Dedicated to St. Laurence and All Saints
Eastwood takes its name from its situation on the eastern side of the wood and parks of Rayleigh and Thundersley which were part of the Great Forest of Essex.It is mentioned in the Domesday Book 1086 as Estwa, being held by Suen of Essex, his father Robert having held it in Edward the Confessor's reign. Suen's son, Robert de Essex, founded Prittlewell Priory, 1100 A.D. but his descendant, Henry de Essex, forfeited all his estates to the Crown in 1163, because of cowardice in battle. After this date the Manor was generally held by the Crown. In the 13th Century the Kings of England often visited the district for hunting, making Hadleigh Castle their residence. Henry VIII was the last king to hunt here and Eastwood Lodge was the centre of the last reserved portion. At the Reformation the Manor was given by Edward VI to Lord Riche whose descendants became Earls of Warwick, then by marriage it passed to the Earl of Nottingham. The Bristow family acquired it by purchase and held it until 1866 when the estate was sold in lots: "Eastwoodbury", the large house which stood immediately to the east of the Church, was on the site of the original Manor house. It was demolished in 1954. In the course of the centuries this parish of 3,000 acres, with its scattered population, changed from a woodland to an agricultural parish and today to a largely built-up area.
The first definite record of the Church is in 1100A.D. when Robert of Essex, the founder of Prittlewell Priory, granted to that establishment the church of Prittlewell with the chapels of Eastwood and Sutton. It is evident that there was a church at Eastwood before that date, This was probably the present Norman nave with a small apsidal chancel. The walls are of ragstone rubble with some pudding stone flints and Roman and Tudor brickwork and the exterior was, at one time, covered with cement rendering which was completely removed in 1970-1971.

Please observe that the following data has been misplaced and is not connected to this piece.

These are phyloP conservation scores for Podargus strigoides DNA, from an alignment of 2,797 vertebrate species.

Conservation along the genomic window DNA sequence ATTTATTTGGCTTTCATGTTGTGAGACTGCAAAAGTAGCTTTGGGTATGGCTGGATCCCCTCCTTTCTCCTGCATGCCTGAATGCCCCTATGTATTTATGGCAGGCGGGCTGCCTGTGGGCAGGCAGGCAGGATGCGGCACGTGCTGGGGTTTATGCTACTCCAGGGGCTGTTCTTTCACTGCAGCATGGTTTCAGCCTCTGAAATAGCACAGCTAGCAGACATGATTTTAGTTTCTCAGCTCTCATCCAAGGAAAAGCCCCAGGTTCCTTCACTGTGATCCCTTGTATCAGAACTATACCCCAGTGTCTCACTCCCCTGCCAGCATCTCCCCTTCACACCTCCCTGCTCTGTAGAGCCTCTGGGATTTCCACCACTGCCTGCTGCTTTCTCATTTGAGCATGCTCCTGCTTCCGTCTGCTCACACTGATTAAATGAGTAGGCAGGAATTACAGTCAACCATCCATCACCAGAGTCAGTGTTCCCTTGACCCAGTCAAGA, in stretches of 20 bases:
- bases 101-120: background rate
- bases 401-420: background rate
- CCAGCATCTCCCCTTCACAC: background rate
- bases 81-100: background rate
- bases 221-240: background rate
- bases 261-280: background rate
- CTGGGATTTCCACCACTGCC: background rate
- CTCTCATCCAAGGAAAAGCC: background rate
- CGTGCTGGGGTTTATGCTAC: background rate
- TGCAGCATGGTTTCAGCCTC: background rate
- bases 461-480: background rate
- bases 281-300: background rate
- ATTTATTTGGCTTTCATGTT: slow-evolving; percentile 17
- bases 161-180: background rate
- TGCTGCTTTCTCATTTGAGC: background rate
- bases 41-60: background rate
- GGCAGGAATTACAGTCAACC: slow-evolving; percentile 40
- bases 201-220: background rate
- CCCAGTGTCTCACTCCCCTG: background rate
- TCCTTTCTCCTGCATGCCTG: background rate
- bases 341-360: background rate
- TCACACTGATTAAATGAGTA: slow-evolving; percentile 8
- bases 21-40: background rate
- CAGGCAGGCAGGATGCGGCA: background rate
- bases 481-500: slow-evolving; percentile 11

St. Laurence was martyred on a gridiron in 259 A.D. and this Church takes the form of a gridiron, the chancel representing the handle and the nave and two side aisles the bars. The records state that in the early 17th century the Church was in a ruinous state; this was borne out when the old exterior plastering was stripped off.
The South wall of the South aisle showed the original rubble with red Tudor brickwork on the top, three to four feet in depth and above the windows. Between the windows were patches of brick refilling a space. Probably this was an attempt at a clerestory.
The South East corner had given way and been replaced by Tudor brick, reinforced by a Tudor brick buttress. The East wall of the North aisle at some time had cracked badly and was repaired very roughly by Tudor brickwork above the window, probably done when the Church was in a ruinous state.
The following are the chief points of interest:
Small (29ft. x l6ft.). Roof 14th Century, braced collar beams. The two tie beams are moulded. East window has been restored. Two windows in North wall - Eastern is mid 14th Century, the Western is earlier, 13th Century. South wall has two windows, the Eastern corresponding to the window in the North wall. The other is a low side window of the late 13th Century or early 14th Century with one pointed light, set in a wide 14th Century recess This window was probably unglazed with a wooden shutter and may have been used as a sanctus window through which the sanctus bell was rung at the Elevation of the Host.
On the East of this is a priests door, (recently replaced). There are traces of a piscina behind the panelling on the North wall.
The Chancel arch is 14th Century and above it are marks of an earlier roof. Below the arch are two ends of the rood beam which was sawn off.
There are no traces of a rood staircase.
Before the altar are 18th Century tombs of the Vassal family, former owners of Cockethurst Farm, and an effigy in brass of Thomas Burroughs dated 1600